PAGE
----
Heart Disease

Heart Disease has many roots. The concerns expressed by Health Canada focus on the following

  • Diabetes
  • Weight Control
  • High Blood Pressure
  • Smoking
  • Cholesterol
  • Physical Inactivity

There are certain steps common to all causes that you can take to help reduce your risks:

  • Nutritional: Eat right and control your weight.
    • Eat a variety of foods. Choose food from each of the four food groups.
    • Have some starchy food at each meal, such as bread, pasta, potato, or rice.
    • Cut down on fat, especially fat that comes from animal foods such as meat, butter, and cheese.
    • Avoid candy and cookies.
    • Allow 4-6 hours between your meals.
    • Eat healthy, small snacks.
    • Limit your alcohol - no more than 2 drinks per day.
    • Cut back on your salt intake. Other seasonings can be added to dishes to replace the lost flavour.
  • Plan to be active 30 minutes or more every day.
  • Don't smoke.
  • Control your blood pressure.
  • Control your blood cholesterol.

Other Prevention Tips

Prevention | Cure | Care | Resources

Cure

The first step to finding treatment involves accurately identifying any issues that may be arising. If you feel you may have a particular condition, seek testing from a qualified medical practitioner for an accurate diagnosis.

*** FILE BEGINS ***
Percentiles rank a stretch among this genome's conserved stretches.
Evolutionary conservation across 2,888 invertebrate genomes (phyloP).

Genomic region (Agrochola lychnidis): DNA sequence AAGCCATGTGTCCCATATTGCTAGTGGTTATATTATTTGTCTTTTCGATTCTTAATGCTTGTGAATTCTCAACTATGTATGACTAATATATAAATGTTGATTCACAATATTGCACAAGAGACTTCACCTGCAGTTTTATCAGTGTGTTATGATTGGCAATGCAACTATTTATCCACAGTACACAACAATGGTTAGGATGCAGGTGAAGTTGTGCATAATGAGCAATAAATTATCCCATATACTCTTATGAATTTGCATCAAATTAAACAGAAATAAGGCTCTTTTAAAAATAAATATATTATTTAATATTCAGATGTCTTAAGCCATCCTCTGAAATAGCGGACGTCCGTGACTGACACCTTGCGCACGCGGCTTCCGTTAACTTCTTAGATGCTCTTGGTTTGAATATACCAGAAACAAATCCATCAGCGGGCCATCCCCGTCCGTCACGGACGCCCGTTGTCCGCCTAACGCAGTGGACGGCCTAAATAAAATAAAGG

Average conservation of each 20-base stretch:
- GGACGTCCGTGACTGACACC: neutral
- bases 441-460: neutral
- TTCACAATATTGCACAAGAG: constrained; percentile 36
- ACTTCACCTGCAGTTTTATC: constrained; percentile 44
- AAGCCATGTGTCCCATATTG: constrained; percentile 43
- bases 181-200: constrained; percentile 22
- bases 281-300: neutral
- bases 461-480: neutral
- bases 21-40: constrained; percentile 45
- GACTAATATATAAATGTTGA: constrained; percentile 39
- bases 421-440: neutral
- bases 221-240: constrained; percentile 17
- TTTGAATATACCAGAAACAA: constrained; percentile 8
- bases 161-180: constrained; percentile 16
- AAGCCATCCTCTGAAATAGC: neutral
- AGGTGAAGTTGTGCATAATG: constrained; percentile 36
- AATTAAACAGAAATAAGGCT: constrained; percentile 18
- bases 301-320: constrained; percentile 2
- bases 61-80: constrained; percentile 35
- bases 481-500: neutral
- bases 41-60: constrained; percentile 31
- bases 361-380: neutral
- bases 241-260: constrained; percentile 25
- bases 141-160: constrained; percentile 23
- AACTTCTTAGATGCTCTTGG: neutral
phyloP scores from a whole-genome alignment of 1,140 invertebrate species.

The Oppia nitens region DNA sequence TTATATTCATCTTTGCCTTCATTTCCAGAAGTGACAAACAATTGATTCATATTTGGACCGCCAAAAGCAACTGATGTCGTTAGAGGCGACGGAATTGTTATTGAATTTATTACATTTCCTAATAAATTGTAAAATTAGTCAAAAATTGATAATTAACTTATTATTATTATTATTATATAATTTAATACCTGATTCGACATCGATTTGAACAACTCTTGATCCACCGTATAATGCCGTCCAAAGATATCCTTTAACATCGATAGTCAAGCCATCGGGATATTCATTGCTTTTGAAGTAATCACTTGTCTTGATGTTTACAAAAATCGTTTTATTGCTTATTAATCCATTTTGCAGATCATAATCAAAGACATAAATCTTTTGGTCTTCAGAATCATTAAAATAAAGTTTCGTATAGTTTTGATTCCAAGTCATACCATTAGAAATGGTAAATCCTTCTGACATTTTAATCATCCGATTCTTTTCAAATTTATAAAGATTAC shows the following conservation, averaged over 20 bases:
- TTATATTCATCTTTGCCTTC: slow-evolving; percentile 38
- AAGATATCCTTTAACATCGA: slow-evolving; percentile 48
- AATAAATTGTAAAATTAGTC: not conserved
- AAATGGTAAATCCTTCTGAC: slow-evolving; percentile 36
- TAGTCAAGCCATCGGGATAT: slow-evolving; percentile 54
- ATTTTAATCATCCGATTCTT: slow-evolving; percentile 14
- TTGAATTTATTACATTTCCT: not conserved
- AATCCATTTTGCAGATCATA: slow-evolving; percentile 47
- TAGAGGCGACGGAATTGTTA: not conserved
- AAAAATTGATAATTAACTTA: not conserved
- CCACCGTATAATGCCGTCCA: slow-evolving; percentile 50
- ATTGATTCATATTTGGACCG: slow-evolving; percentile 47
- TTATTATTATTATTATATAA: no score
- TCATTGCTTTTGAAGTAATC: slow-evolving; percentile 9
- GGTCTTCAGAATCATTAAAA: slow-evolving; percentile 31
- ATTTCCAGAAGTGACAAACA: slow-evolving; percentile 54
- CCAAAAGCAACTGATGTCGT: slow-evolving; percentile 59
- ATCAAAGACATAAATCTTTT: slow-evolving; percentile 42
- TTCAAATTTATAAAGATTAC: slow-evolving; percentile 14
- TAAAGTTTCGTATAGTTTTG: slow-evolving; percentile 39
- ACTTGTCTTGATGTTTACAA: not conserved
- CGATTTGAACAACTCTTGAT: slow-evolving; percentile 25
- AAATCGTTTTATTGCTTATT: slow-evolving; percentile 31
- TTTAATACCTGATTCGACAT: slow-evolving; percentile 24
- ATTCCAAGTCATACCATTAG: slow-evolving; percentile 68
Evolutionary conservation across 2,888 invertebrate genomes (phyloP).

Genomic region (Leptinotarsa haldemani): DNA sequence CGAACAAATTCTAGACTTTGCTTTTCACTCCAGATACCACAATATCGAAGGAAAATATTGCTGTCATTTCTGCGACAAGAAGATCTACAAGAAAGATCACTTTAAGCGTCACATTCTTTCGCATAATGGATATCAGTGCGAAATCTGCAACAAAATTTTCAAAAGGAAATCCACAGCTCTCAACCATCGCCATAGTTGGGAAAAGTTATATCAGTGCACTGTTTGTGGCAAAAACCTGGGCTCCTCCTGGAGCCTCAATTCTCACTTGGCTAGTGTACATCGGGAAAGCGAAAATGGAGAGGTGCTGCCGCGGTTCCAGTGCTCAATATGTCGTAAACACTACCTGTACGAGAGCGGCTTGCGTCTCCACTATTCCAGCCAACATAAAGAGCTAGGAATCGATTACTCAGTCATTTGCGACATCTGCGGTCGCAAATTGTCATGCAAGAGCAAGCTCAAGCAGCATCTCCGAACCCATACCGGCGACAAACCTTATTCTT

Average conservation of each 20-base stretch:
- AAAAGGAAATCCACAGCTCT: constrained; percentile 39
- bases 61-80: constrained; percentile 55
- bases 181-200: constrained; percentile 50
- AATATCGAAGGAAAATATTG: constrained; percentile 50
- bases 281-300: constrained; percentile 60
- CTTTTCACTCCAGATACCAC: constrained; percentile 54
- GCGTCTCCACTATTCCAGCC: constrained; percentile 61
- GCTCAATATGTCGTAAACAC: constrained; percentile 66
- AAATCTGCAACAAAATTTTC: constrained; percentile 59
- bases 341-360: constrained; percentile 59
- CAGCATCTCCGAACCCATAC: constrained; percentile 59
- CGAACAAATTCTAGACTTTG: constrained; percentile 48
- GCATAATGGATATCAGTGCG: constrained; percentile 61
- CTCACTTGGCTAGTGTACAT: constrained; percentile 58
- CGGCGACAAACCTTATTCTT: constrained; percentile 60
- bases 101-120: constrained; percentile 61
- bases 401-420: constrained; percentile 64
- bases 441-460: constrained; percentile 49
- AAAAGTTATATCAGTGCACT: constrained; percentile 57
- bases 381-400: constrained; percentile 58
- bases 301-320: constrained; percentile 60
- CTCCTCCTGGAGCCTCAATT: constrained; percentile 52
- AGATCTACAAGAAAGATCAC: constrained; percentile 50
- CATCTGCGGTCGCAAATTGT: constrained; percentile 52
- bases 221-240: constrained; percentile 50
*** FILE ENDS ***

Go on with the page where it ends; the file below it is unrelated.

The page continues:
NHC is not here to make claims on behalf of any particular cure. See your qualified Medical Practitioner. We will, however provide pertinent information on where you can find more information and get the help you need.

Alzheimer's Disease

Recognizing the signs. These signs are from the Alzheimer Society of Canada's. Their website http://www.alzheimer.ca has more detailed information.

  • Memory loss that affects day-to-day function
  • Difficulty performing familiar tasks
  • Problems with language
  • Disorientation of time and place
  • Poor or decreased judgment
  • Problems with abstract thinking
  • Misplacing things
  • Changes in mood and behaviour
  • Changes in personality
  • Loss of initiative

Also see:

Prevention | Cure | Care | Resources

Care

"Care" can mean taking an active role in your own health regimen or it can mean taking care of an aging loved one.

Support